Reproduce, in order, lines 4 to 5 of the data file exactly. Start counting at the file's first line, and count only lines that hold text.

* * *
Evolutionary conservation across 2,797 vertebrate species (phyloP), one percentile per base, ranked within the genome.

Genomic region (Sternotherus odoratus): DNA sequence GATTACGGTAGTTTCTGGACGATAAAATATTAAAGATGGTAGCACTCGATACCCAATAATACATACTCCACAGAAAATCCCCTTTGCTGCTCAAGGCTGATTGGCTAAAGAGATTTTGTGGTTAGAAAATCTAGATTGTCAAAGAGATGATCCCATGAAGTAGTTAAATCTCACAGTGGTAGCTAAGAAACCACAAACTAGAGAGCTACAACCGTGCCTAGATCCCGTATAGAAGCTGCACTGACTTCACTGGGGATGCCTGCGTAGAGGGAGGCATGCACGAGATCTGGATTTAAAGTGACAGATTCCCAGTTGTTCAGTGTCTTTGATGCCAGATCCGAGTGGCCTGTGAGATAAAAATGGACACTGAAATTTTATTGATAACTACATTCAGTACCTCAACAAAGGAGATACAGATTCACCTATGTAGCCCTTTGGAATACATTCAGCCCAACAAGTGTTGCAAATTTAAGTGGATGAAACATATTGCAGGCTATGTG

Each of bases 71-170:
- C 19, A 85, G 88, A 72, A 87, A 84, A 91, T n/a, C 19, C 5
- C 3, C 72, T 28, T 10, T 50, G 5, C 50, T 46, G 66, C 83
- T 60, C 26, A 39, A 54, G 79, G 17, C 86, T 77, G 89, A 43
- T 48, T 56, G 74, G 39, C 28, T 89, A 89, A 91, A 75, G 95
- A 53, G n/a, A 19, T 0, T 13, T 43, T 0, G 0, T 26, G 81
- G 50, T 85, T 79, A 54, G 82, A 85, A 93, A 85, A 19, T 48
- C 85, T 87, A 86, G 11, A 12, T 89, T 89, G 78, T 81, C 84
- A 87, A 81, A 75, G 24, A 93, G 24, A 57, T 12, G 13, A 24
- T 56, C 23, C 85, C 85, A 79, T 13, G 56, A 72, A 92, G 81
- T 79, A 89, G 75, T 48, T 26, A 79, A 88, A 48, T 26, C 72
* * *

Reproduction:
- C 19, A 85, G 88, A 72, A 87, A 84, A 91, T n/a, C 19, C 5
- C 3, C 72, T 28, T 10, T 50, G 5, C 50, T 46, G 66, C 83